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Healthy Community, Healthy Economy: Urban Bike Parks From Seward, Alaska, to Rogers, Arkansas, it's all fun and games . . . until social outcomes improve.

By Philip Armour

PARK AND PARCEL

Biking makes up a significant part of the $887 billion outdoor recreation economy. According to Outdoor Foundation’s 2018 Outdoor Recreation Participation Report, 16 percent of Americans—47.5 million people—participate in road, mountain, and BMX biking. It is the most popular outdoor activity for youth (ages 6–17). Those numbers help explain why the past five years have seen an exponential growth in urban bike park construction across the country. There are now at least 150 of these facilities in the United States, more than double the number in 2014, according to Tim Babcock of Progressive Bike Ramps. The list includes municipal bike parks, bike playgrounds, pump tracks, trail features, skills courses, and more.

Over the past two to five years, Progressive Bike Ramps has directly built 10–15 bike parks annually, start to finish, consulting for and designing 50–70 more projects every year, too. Their roster of projects stretches from Seward, Alaska, to Rogers, Arkansas. Five years ago, they were building and consulting for 10–15 projects annually in total. “Municipalities and land management agencies have adopted or accepted that bike recreation is in high demand from their constituents,” says Babcock. And, he adds: “It’s been shown that bike parks receive higher frequency of use than traditional park amenities, like basketball courts, tennis courts or playgrounds.”

Bike parks can be as progressive or cutting edge as communities want them to be. Perhaps equally important, municipal bike skills parks increase community equity by serving as starter environments or gateways to an activity that urban or rural participants might not otherwise experience.

“We know that two-thirds of all outdoor recreation occurs close to home. We’re excited that a lot of cities are taking steps towards creating infrastructure that’s more equitably accessible in cities and counties throughout the country.” — David Weinstein, state and local policy director for Outdoor Industry Association

Barrier Busting

Traditional mountain biking has a host of barriers to entry. For most urban-dwellers or rural communities far from mountain trail systems, proximity is a barrier. So is transportation and skill or comfort level. Municipal bike parks address those issues. What’s more, they provide features for many different skill levels to attract local riders. Bikers of all ages can progress safely in controlled environments, without having to negotiate singletrack in remote areas, which requires additional skillsets.

“We know that two-thirds of all outdoor recreation occurs close to home,” says David Weinstein, state and local policy director for OIA. “We’re excited that a lot of cities are taking steps towards creating infrastructure that’s more equitably accessible in cities and counties throughout the country.”

The types of features you’ll typically see at a bike park include pumptracks, dirt jumps, flow trails, slopestyle courses, skills areas, singletrack trails, dual slalom tracks, downhill tracks, cyclo-cross trails and a variety of other features, all constructed and shaped from wood, dirt, steel, and concrete.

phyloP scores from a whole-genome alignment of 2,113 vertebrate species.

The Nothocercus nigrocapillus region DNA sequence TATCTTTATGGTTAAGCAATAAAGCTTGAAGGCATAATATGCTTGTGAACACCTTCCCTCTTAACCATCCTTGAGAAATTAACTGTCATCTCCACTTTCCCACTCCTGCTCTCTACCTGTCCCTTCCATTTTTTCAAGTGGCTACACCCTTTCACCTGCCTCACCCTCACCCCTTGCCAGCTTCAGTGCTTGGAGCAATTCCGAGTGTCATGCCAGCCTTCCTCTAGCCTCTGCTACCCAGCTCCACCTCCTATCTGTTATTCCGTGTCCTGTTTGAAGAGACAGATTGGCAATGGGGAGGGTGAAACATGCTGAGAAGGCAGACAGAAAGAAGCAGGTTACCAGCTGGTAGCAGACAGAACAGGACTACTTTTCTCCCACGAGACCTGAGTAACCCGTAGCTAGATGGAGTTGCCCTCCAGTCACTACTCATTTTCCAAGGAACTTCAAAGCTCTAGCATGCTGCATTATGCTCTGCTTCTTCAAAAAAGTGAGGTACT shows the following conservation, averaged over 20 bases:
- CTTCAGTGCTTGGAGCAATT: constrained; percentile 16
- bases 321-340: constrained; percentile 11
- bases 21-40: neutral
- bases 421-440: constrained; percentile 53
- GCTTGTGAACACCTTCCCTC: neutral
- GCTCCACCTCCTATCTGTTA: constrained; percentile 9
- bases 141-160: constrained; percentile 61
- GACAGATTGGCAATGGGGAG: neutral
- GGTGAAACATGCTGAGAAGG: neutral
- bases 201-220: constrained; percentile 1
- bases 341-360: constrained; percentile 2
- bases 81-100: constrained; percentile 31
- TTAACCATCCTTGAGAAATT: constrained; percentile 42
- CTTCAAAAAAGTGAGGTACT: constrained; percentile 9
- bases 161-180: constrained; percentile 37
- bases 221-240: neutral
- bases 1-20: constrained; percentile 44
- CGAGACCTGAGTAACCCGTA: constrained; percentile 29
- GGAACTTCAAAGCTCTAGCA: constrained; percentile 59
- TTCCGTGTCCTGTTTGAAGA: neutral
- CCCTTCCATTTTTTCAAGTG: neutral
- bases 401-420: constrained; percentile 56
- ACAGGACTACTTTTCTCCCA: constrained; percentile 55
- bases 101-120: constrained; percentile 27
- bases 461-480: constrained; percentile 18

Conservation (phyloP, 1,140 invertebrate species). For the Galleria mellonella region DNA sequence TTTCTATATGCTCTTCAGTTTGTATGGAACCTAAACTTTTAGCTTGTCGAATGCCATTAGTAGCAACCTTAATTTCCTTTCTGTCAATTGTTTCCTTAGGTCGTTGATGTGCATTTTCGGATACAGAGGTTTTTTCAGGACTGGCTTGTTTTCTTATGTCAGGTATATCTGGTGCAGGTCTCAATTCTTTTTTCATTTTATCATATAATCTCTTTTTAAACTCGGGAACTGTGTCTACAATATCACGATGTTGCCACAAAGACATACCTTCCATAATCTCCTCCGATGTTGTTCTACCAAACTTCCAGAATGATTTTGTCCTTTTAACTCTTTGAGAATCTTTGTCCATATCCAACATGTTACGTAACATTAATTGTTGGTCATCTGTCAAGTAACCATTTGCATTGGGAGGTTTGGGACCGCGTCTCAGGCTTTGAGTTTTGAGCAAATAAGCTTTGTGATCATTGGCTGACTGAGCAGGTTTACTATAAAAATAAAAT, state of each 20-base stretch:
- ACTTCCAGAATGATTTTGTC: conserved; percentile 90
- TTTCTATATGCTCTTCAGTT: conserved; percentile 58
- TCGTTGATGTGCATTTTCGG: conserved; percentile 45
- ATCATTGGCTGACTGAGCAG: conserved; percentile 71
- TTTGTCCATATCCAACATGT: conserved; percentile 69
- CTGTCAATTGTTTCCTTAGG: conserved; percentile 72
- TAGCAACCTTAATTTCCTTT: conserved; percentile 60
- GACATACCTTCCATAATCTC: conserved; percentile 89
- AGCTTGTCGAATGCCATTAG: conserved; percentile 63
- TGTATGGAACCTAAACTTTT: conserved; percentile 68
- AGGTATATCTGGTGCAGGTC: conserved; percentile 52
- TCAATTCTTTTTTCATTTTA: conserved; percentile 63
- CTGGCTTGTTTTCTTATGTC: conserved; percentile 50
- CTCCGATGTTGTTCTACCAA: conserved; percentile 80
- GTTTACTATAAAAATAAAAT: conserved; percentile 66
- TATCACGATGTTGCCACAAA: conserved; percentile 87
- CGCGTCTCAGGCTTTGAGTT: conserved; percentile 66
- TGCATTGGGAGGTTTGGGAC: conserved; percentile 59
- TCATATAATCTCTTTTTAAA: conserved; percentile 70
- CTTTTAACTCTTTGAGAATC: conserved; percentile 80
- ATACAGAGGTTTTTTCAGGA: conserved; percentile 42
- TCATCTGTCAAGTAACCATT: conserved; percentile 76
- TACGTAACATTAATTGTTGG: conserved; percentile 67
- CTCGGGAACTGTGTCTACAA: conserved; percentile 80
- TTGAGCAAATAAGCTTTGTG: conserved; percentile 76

Photo: Progressive Bike Ramps

DOLLARS AND CENTS

Part of David Weinstein’s job at OIA is to identify or even help create opportunities—e.g., state legislation or ballot measures—that could help communities fund outdoor recreation infrastructure projects like bike parks. He works at the grassroots level to engage OIA member companies to support and push those initiatives locally. “Voters at the local level are generally way out ahead of their local officials regarding what they’d be willing to pay to create recreational infrastructure that’s close to home,” says Weinstein. Generally, public recreation funds can then be leveraged to pull in additional private money and grants, like those given by bike and recreation nonprofits.

"State Funding Mechanisms for Outdoor Recreation" is a report produced for Outdoor Industry Association by Headwaters Economics. It focuses on state funding mechanisms that support outdoor recreation, including strategies employed across the country, best practices for funding outdoor recreation at the state level, and detailed case studies of seven states: Arkansas, Colorado, Minnesota, North Carolina, Texas, Vermont, and Washington.

PeopleForBikes is one of the nation’s largest charitable foundations that advocates for recreational cyclists and commuters. Since 1999, the organization has given $3 million in grants to 400 projects in all 50 states and Puerto Rico. The grants range from $1,500 to $10,000. Director for Grants and Partnerships, Zoe Kircos, oversees the Community Grants program, which will dole out $100,000 in 2019 to 15–20 organizations looking to work on bicycle infrastructure projects throughout the U.S. and Puerto Rico.

“Over the last five years, small towns and suburban communities have become very interested,” says Kircos. “It’s not just big cities or sporty towns in the Intermountain West. I’ve certainly seen a huge increase in the number of bike park projects that have come across my desk seeking funding.”

Kircos says they look to fund facilities that serve beginners and youth. “We also look at geographic diversity, the size of the community, and type of facility,” says Kircos.

In addition to its grants, PeopleForBikes donates money to the International Mountain Bicycling Association (IMBA), which leverages a good part of its $5.8 million annual budget and 40,000 members—in the form of grants, advocacy and volunteers—to get more bike parks built.

Ruby Hill Park, Denver, Colorado

PLANNING, BUILDING & MAINTENANCE…MORE THAN PUSHING DIRT

IMBA’s fee-for-service trail-building arm Trail Solutions does the heavy lifting to actually construct the parks, and the group’s clientele has change in recent years. “We’re not just doing work for bike clubs any more,” says Mike Repyak, who heads up Trail Solutions. “Since 2010, we’ve seen that stakeholders and clients of professional builders are now municipalities and businesses and state agencies. We work for cities.”

Repyak spoke in February at the Wisconsin chapter of the American Society of Landscape Architects (ASLA) spring conference. By necessity, trail construction always includes multiple user groups, and the process can be arduous. By enlisting groups like the ASLA, bike industry advocates can help ensure the cultural shift toward the deliberate visioning, planning, design, construction, promotion, and activation that can lead to spectacular outcomes. That deliberate shift is part of what’s behind the rise of bike parks.